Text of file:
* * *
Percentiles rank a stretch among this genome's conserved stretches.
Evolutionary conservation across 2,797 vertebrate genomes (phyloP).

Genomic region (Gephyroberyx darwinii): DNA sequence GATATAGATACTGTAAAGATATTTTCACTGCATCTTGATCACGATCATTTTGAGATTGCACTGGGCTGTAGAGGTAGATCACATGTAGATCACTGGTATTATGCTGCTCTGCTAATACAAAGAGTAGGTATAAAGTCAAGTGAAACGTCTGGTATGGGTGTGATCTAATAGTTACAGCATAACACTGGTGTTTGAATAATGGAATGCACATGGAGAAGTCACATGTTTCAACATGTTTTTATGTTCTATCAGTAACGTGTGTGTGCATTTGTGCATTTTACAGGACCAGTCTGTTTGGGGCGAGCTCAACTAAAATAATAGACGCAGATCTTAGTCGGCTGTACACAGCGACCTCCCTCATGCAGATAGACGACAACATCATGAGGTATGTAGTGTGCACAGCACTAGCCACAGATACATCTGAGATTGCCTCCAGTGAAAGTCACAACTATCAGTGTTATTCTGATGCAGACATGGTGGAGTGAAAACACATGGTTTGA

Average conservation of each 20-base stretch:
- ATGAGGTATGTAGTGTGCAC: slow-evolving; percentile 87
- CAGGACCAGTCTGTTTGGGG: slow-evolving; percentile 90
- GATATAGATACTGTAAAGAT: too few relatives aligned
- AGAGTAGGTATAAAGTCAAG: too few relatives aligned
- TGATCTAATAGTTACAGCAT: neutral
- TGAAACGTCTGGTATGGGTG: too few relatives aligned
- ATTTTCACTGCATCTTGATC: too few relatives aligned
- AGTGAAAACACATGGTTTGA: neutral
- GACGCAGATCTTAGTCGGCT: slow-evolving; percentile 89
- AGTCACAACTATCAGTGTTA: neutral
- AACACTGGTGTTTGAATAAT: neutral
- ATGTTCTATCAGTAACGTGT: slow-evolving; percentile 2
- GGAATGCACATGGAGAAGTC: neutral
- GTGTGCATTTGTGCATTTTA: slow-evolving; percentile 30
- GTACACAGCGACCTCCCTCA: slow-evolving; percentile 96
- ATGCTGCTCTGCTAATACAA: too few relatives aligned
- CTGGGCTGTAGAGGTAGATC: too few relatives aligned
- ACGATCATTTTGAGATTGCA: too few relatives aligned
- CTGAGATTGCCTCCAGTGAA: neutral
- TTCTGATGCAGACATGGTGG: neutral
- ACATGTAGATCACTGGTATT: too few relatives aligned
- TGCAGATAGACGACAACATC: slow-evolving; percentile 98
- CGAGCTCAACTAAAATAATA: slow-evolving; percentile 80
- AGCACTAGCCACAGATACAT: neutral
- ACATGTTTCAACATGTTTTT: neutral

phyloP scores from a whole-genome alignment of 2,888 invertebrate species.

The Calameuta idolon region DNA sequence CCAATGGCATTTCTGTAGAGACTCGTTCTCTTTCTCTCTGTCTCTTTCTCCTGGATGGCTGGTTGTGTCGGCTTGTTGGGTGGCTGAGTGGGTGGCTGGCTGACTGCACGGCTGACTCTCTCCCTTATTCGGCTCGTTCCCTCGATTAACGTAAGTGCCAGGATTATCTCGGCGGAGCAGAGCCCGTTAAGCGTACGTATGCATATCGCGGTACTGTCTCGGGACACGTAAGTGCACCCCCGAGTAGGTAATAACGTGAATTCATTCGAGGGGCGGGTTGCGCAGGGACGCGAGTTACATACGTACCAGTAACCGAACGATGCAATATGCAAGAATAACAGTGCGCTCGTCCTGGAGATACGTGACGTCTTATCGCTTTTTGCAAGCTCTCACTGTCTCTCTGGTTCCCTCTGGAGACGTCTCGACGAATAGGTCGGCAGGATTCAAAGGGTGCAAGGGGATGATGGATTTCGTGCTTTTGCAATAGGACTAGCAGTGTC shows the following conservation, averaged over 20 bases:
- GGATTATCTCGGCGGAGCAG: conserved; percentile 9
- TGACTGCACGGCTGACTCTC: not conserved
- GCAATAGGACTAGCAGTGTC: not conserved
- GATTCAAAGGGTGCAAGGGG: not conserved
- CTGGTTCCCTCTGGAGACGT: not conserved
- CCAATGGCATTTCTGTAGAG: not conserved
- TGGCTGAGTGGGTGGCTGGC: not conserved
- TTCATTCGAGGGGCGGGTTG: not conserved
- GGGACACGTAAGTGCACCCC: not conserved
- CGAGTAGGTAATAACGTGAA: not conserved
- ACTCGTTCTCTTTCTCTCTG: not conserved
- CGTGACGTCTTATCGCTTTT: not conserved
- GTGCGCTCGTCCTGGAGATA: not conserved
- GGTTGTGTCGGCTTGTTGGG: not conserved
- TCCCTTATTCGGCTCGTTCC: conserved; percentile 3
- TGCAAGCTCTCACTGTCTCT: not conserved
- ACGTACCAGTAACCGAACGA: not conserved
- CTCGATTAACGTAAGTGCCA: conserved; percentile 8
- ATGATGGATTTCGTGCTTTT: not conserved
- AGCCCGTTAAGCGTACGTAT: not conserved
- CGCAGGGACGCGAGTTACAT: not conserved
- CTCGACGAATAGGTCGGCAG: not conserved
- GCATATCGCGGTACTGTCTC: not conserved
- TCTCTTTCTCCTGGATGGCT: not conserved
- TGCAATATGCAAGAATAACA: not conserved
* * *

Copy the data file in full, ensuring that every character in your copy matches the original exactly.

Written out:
Percentiles rank a stretch among this genome's conserved stretches.
Evolutionary conservation across 2,797 vertebrate genomes (phyloP).

Genomic region (Gephyroberyx darwinii): DNA sequence GATATAGATACTGTAAAGATATTTTCACTGCATCTTGATCACGATCATTTTGAGATTGCACTGGGCTGTAGAGGTAGATCACATGTAGATCACTGGTATTATGCTGCTCTGCTAATACAAAGAGTAGGTATAAAGTCAAGTGAAACGTCTGGTATGGGTGTGATCTAATAGTTACAGCATAACACTGGTGTTTGAATAATGGAATGCACATGGAGAAGTCACATGTTTCAACATGTTTTTATGTTCTATCAGTAACGTGTGTGTGCATTTGTGCATTTTACAGGACCAGTCTGTTTGGGGCGAGCTCAACTAAAATAATAGACGCAGATCTTAGTCGGCTGTACACAGCGACCTCCCTCATGCAGATAGACGACAACATCATGAGGTATGTAGTGTGCACAGCACTAGCCACAGATACATCTGAGATTGCCTCCAGTGAAAGTCACAACTATCAGTGTTATTCTGATGCAGACATGGTGGAGTGAAAACACATGGTTTGA

Average conservation of each 20-base stretch:
- ATGAGGTATGTAGTGTGCAC: slow-evolving; percentile 87
- CAGGACCAGTCTGTTTGGGG: slow-evolving; percentile 90
- GATATAGATACTGTAAAGAT: too few relatives aligned
- AGAGTAGGTATAAAGTCAAG: too few relatives aligned
- TGATCTAATAGTTACAGCAT: neutral
- TGAAACGTCTGGTATGGGTG: too few relatives aligned
- ATTTTCACTGCATCTTGATC: too few relatives aligned
- AGTGAAAACACATGGTTTGA: neutral
- GACGCAGATCTTAGTCGGCT: slow-evolving; percentile 89
- AGTCACAACTATCAGTGTTA: neutral
- AACACTGGTGTTTGAATAAT: neutral
- ATGTTCTATCAGTAACGTGT: slow-evolving; percentile 2
- GGAATGCACATGGAGAAGTC: neutral
- GTGTGCATTTGTGCATTTTA: slow-evolving; percentile 30
- GTACACAGCGACCTCCCTCA: slow-evolving; percentile 96
- ATGCTGCTCTGCTAATACAA: too few relatives aligned
- CTGGGCTGTAGAGGTAGATC: too few relatives aligned
- ACGATCATTTTGAGATTGCA: too few relatives aligned
- CTGAGATTGCCTCCAGTGAA: neutral
- TTCTGATGCAGACATGGTGG: neutral
- ACATGTAGATCACTGGTATT: too few relatives aligned
- TGCAGATAGACGACAACATC: slow-evolving; percentile 98
- CGAGCTCAACTAAAATAATA: slow-evolving; percentile 80
- AGCACTAGCCACAGATACAT: neutral
- ACATGTTTCAACATGTTTTT: neutral

phyloP scores from a whole-genome alignment of 2,888 invertebrate species.

The Calameuta idolon region DNA sequence CCAATGGCATTTCTGTAGAGACTCGTTCTCTTTCTCTCTGTCTCTTTCTCCTGGATGGCTGGTTGTGTCGGCTTGTTGGGTGGCTGAGTGGGTGGCTGGCTGACTGCACGGCTGACTCTCTCCCTTATTCGGCTCGTTCCCTCGATTAACGTAAGTGCCAGGATTATCTCGGCGGAGCAGAGCCCGTTAAGCGTACGTATGCATATCGCGGTACTGTCTCGGGACACGTAAGTGCACCCCCGAGTAGGTAATAACGTGAATTCATTCGAGGGGCGGGTTGCGCAGGGACGCGAGTTACATACGTACCAGTAACCGAACGATGCAATATGCAAGAATAACAGTGCGCTCGTCCTGGAGATACGTGACGTCTTATCGCTTTTTGCAAGCTCTCACTGTCTCTCTGGTTCCCTCTGGAGACGTCTCGACGAATAGGTCGGCAGGATTCAAAGGGTGCAAGGGGATGATGGATTTCGTGCTTTTGCAATAGGACTAGCAGTGTC shows the following conservation, averaged over 20 bases:
- GGATTATCTCGGCGGAGCAG: conserved; percentile 9
- TGACTGCACGGCTGACTCTC: not conserved
- GCAATAGGACTAGCAGTGTC: not conserved
- GATTCAAAGGGTGCAAGGGG: not conserved
- CTGGTTCCCTCTGGAGACGT: not conserved
- CCAATGGCATTTCTGTAGAG: not conserved
- TGGCTGAGTGGGTGGCTGGC: not conserved
- TTCATTCGAGGGGCGGGTTG: not conserved
- GGGACACGTAAGTGCACCCC: not conserved
- CGAGTAGGTAATAACGTGAA: not conserved
- ACTCGTTCTCTTTCTCTCTG: not conserved
- CGTGACGTCTTATCGCTTTT: not conserved
- GTGCGCTCGTCCTGGAGATA: not conserved
- GGTTGTGTCGGCTTGTTGGG: not conserved
- TCCCTTATTCGGCTCGTTCC: conserved; percentile 3
- TGCAAGCTCTCACTGTCTCT: not conserved
- ACGTACCAGTAACCGAACGA: not conserved
- CTCGATTAACGTAAGTGCCA: conserved; percentile 8
- ATGATGGATTTCGTGCTTTT: not conserved
- AGCCCGTTAAGCGTACGTAT: not conserved
- CGCAGGGACGCGAGTTACAT: not conserved
- CTCGACGAATAGGTCGGCAG: not conserved
- GCATATCGCGGTACTGTCTC: not conserved
- TCTCTTTCTCCTGGATGGCT: not conserved
- TGCAATATGCAAGAATAACA: not conserved